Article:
The former Emir of Kano said that the federal government must be determined in its insistence that anything the country could produce locally, with some level of comparative advantage, should not be imported in order to boost the economy, create employment and reduce poverty.
He advised the federal government to mobilise West African countries to have a uniform high tariff that would discourage importation of products like rice and textiles.
This, according to him, would be more reliable than the current border closure the federal government imposed since August 2019. “The closure of the borders can only be a temporary solution. We need to engage our neighbours and agree that all of us in West Africa need to create a situation where we do not import that which we can produce locally. So that our farmers are not wiped out by farmers in Thailand and India and our textiles are not wiped out by textiles from China.
“Why do we need to import shoes? We have factories in Aba where you can produce shoes. So why can’t we have that too in Kano so we can produce all the shoes and bags we need in Nigeria and have the entire West Africa market closed to foreign shoes and bags and if the international brands want this market, they can set up locally, use the same leathers we export to Italy and Spain to employ labour here to produce.”
The former Emir of Kano said that his eyes are not on political appointments or electoral office because they are not the only ways of rendering public service.
He said: “People have been talking to me about politics even when I was at the CBN in 2011; that they wanted me to be presidential candidate. I have never had an interest in partisan politics. The nature of my family is that we consider ourselves as leaders of all people and politics can be very divisive. You can join one political party and then alienate yourself from others.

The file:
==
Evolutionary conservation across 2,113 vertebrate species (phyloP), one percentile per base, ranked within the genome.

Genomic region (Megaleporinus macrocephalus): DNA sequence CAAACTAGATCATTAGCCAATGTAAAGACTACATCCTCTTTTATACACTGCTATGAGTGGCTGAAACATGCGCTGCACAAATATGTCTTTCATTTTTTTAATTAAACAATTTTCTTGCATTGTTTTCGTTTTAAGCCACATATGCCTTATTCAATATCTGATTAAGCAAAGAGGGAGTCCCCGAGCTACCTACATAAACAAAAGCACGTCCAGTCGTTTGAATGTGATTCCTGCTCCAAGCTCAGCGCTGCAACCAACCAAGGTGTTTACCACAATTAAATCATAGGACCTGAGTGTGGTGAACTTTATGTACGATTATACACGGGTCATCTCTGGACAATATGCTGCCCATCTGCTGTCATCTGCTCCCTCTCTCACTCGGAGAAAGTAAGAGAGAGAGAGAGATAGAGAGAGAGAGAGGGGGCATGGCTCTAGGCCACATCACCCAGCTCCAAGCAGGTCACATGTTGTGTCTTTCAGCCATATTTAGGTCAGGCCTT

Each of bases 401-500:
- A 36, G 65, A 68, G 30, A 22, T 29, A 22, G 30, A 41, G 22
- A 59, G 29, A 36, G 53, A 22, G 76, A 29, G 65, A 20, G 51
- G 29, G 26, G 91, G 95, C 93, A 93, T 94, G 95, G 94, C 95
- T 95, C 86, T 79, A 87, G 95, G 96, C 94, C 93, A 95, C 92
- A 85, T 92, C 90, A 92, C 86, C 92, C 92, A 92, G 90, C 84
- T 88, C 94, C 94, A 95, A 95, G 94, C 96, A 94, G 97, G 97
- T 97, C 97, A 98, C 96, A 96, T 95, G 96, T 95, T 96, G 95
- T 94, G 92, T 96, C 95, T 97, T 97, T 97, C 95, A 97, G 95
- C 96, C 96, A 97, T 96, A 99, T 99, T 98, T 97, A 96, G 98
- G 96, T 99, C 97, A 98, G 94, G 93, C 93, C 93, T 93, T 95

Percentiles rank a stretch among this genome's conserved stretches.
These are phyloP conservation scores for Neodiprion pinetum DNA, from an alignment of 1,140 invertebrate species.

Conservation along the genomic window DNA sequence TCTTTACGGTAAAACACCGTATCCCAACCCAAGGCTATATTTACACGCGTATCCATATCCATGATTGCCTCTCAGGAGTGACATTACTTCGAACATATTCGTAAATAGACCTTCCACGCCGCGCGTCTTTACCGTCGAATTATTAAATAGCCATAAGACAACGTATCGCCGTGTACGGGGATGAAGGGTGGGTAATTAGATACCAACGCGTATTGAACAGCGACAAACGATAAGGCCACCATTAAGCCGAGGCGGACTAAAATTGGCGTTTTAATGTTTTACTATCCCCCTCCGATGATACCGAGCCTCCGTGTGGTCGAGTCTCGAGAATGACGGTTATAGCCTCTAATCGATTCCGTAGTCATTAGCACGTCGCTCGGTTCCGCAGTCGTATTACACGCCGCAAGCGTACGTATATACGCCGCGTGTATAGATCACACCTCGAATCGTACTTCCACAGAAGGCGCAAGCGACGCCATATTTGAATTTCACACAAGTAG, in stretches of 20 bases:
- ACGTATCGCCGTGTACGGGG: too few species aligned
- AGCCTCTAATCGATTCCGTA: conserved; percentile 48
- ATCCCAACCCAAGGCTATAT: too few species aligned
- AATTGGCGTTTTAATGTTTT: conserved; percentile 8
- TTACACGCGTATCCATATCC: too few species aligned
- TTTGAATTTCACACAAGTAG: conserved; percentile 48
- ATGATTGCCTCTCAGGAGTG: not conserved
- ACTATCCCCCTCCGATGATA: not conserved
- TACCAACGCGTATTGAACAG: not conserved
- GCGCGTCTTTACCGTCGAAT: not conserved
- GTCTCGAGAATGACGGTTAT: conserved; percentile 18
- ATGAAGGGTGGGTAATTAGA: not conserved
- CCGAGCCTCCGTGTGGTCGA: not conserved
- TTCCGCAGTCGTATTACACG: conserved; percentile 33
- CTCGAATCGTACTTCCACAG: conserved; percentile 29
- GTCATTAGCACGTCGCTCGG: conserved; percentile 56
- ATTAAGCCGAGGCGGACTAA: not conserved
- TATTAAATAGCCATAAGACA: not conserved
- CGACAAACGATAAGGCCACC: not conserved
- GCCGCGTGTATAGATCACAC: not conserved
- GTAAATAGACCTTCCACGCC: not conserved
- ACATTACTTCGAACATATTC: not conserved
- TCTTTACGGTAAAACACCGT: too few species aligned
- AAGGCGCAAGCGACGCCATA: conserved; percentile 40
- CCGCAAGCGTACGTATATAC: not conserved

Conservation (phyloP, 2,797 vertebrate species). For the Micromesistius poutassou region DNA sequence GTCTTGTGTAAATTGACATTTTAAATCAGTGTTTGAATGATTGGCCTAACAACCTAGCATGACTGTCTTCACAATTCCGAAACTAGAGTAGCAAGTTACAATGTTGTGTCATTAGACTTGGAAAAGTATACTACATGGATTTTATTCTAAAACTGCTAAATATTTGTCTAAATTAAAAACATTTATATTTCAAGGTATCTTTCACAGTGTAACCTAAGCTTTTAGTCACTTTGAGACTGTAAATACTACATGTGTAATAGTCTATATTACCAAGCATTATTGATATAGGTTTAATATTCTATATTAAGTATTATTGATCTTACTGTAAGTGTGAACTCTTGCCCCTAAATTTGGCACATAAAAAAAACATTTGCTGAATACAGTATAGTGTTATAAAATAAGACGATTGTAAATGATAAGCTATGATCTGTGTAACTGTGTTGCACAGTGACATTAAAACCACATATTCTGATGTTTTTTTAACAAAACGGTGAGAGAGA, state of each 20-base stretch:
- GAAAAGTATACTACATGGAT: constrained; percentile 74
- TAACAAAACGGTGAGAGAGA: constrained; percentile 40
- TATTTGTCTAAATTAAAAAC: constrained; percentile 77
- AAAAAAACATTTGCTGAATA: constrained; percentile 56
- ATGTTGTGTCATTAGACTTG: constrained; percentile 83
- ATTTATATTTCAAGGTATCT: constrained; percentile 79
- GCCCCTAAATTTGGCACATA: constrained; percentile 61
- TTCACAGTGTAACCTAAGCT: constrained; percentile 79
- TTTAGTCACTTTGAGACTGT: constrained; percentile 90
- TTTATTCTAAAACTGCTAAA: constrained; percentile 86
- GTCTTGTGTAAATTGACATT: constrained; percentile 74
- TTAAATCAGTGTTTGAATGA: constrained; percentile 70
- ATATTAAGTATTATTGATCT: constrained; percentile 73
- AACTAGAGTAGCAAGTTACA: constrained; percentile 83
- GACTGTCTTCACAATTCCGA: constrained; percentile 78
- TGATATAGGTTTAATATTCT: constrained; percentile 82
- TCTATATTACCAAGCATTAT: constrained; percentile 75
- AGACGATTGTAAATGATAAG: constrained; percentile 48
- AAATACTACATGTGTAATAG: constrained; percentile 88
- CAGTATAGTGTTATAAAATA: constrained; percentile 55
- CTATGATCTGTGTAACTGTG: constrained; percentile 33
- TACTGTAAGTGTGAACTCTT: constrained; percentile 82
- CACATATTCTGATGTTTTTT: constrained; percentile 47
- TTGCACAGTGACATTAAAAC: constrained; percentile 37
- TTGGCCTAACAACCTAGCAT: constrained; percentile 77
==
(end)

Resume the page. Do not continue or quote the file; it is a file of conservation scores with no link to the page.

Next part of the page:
“All I can say is that this is not something that is for me as an objective. I think there are many ways of being of service to the nation. If you look at my CV, I started off as an academic. I was teaching economics at Ahmadu Bello University and after just two years before I could complete my Master’s thesis I decided to go into banking for just no reason. And I have made a success of my career as a banker, as a regulator and as an Emir.
“Maybe it is time to publish some collections of my articles that have no relationship with economics at all. They are about Sharia, identity etc. I had written some of them between 1999 and 2005. It may come out in a few months. Then the book on central banking will come out.
I still will like to write a book on the impact of certain interpretations of Moslem family laws on the development of Nigeria. It will deal on the interpretation of the law and certain cultural practices around child marriage, child rights and how they have contributed to poverty and underdevelopment in Northern Nigeria.
“And in the process I am thinking that maybe I could get a Ph.D and maybe go back to my first career that I never concluded and just be a professor in different universities abroad. And the great thing with the life I have led is that if I complete that Ph.D, how many universities would have someone with a PhD who has been a bank CEO, Governor of Central bank and Emir? So, it is a kind of CV that would give you any university in the world, whether it is Harvard, Oxford or Cambridge and anywhere you want because it is now about my entire life experience.
“I am going to take life as it goes. I am in no hurry. I have enough on my plate and I see my life as life of service and I don’t think that public service is limited to elected office. Any opportunity I have to serve, I would take it if it is something I think I am capable of delivering. I have no immediate plans to go into politics.”